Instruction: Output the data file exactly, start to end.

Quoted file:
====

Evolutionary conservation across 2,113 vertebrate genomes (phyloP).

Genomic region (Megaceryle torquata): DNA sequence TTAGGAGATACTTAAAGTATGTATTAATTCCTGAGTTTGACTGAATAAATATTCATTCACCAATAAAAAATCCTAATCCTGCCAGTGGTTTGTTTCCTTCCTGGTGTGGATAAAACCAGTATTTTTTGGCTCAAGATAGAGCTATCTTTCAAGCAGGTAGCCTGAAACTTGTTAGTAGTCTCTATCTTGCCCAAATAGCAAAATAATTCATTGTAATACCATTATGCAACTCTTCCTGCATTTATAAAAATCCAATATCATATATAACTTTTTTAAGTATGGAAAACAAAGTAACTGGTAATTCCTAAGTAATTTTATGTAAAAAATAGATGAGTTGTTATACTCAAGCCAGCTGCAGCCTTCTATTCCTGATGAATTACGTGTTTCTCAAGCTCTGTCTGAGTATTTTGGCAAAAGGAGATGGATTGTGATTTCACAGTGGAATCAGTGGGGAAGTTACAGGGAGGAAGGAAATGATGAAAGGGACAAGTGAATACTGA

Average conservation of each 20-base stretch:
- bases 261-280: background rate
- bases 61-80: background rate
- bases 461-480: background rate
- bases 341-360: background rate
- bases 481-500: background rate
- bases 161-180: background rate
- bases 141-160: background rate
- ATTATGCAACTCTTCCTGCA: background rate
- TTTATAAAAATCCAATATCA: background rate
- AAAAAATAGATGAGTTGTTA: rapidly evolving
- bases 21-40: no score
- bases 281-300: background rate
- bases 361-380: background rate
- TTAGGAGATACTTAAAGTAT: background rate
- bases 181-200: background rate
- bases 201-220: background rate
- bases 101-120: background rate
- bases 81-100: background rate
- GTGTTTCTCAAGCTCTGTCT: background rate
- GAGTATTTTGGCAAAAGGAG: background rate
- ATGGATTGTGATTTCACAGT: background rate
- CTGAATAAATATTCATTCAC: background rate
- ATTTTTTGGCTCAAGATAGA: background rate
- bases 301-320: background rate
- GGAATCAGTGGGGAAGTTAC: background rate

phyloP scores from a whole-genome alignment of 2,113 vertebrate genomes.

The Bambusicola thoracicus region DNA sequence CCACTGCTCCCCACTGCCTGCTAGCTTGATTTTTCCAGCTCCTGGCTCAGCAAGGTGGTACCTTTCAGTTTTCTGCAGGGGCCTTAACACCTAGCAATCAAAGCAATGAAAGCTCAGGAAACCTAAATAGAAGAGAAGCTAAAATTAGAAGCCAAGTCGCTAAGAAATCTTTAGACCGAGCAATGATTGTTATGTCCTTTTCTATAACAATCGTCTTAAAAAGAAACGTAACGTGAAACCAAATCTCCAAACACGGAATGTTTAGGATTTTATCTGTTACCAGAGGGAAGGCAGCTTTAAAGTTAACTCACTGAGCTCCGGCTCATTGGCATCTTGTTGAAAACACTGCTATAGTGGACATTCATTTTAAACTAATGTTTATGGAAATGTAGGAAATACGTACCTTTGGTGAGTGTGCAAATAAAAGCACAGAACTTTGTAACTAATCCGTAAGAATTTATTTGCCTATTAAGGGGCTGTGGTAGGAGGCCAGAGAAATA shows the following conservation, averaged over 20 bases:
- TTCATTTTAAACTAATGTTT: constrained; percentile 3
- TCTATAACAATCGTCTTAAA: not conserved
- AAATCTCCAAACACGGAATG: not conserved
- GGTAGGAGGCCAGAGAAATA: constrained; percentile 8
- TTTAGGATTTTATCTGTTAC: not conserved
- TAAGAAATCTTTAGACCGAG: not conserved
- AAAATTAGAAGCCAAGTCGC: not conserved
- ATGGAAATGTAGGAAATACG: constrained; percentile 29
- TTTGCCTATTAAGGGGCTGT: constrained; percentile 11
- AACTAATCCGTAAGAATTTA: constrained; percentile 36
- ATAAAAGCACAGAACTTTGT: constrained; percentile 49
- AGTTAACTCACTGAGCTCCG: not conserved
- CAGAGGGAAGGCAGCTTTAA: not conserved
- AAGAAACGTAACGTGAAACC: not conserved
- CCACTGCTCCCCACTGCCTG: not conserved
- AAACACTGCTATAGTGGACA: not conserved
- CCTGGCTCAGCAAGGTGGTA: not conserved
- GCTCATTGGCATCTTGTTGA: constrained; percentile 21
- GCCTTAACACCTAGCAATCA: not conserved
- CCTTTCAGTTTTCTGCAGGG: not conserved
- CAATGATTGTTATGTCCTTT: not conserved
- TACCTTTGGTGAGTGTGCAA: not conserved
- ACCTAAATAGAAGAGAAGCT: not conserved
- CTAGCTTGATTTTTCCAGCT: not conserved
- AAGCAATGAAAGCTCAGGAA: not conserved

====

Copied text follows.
Evolutionary conservation across 2,113 vertebrate genomes (phyloP).

Genomic region (Megaceryle torquata): DNA sequence TTAGGAGATACTTAAAGTATGTATTAATTCCTGAGTTTGACTGAATAAATATTCATTCACCAATAAAAAATCCTAATCCTGCCAGTGGTTTGTTTCCTTCCTGGTGTGGATAAAACCAGTATTTTTTGGCTCAAGATAGAGCTATCTTTCAAGCAGGTAGCCTGAAACTTGTTAGTAGTCTCTATCTTGCCCAAATAGCAAAATAATTCATTGTAATACCATTATGCAACTCTTCCTGCATTTATAAAAATCCAATATCATATATAACTTTTTTAAGTATGGAAAACAAAGTAACTGGTAATTCCTAAGTAATTTTATGTAAAAAATAGATGAGTTGTTATACTCAAGCCAGCTGCAGCCTTCTATTCCTGATGAATTACGTGTTTCTCAAGCTCTGTCTGAGTATTTTGGCAAAAGGAGATGGATTGTGATTTCACAGTGGAATCAGTGGGGAAGTTACAGGGAGGAAGGAAATGATGAAAGGGACAAGTGAATACTGA

Average conservation of each 20-base stretch:
- bases 261-280: background rate
- bases 61-80: background rate
- bases 461-480: background rate
- bases 341-360: background rate
- bases 481-500: background rate
- bases 161-180: background rate
- bases 141-160: background rate
- ATTATGCAACTCTTCCTGCA: background rate
- TTTATAAAAATCCAATATCA: background rate
- AAAAAATAGATGAGTTGTTA: rapidly evolving
- bases 21-40: no score
- bases 281-300: background rate
- bases 361-380: background rate
- TTAGGAGATACTTAAAGTAT: background rate
- bases 181-200: background rate
- bases 201-220: background rate
- bases 101-120: background rate
- bases 81-100: background rate
- GTGTTTCTCAAGCTCTGTCT: background rate
- GAGTATTTTGGCAAAAGGAG: background rate
- ATGGATTGTGATTTCACAGT: background rate
- CTGAATAAATATTCATTCAC: background rate
- ATTTTTTGGCTCAAGATAGA: background rate
- bases 301-320: background rate
- GGAATCAGTGGGGAAGTTAC: background rate

phyloP scores from a whole-genome alignment of 2,113 vertebrate genomes.

The Bambusicola thoracicus region DNA sequence CCACTGCTCCCCACTGCCTGCTAGCTTGATTTTTCCAGCTCCTGGCTCAGCAAGGTGGTACCTTTCAGTTTTCTGCAGGGGCCTTAACACCTAGCAATCAAAGCAATGAAAGCTCAGGAAACCTAAATAGAAGAGAAGCTAAAATTAGAAGCCAAGTCGCTAAGAAATCTTTAGACCGAGCAATGATTGTTATGTCCTTTTCTATAACAATCGTCTTAAAAAGAAACGTAACGTGAAACCAAATCTCCAAACACGGAATGTTTAGGATTTTATCTGTTACCAGAGGGAAGGCAGCTTTAAAGTTAACTCACTGAGCTCCGGCTCATTGGCATCTTGTTGAAAACACTGCTATAGTGGACATTCATTTTAAACTAATGTTTATGGAAATGTAGGAAATACGTACCTTTGGTGAGTGTGCAAATAAAAGCACAGAACTTTGTAACTAATCCGTAAGAATTTATTTGCCTATTAAGGGGCTGTGGTAGGAGGCCAGAGAAATA shows the following conservation, averaged over 20 bases:
- TTCATTTTAAACTAATGTTT: constrained; percentile 3
- TCTATAACAATCGTCTTAAA: not conserved
- AAATCTCCAAACACGGAATG: not conserved
- GGTAGGAGGCCAGAGAAATA: constrained; percentile 8
- TTTAGGATTTTATCTGTTAC: not conserved
- TAAGAAATCTTTAGACCGAG: not conserved
- AAAATTAGAAGCCAAGTCGC: not conserved
- ATGGAAATGTAGGAAATACG: constrained; percentile 29
- TTTGCCTATTAAGGGGCTGT: constrained; percentile 11
- AACTAATCCGTAAGAATTTA: constrained; percentile 36
- ATAAAAGCACAGAACTTTGT: constrained; percentile 49
- AGTTAACTCACTGAGCTCCG: not conserved
- CAGAGGGAAGGCAGCTTTAA: not conserved
- AAGAAACGTAACGTGAAACC: not conserved
- CCACTGCTCCCCACTGCCTG: not conserved
- AAACACTGCTATAGTGGACA: not conserved
- CCTGGCTCAGCAAGGTGGTA: not conserved
- GCTCATTGGCATCTTGTTGA: constrained; percentile 21
- GCCTTAACACCTAGCAATCA: not conserved
- CCTTTCAGTTTTCTGCAGGG: not conserved
- CAATGATTGTTATGTCCTTT: not conserved
- TACCTTTGGTGAGTGTGCAA: not conserved
- ACCTAAATAGAAGAGAAGCT: not conserved
- CTAGCTTGATTTTTCCAGCT: not conserved
- AAGCAATGAAAGCTCAGGAA: not conserved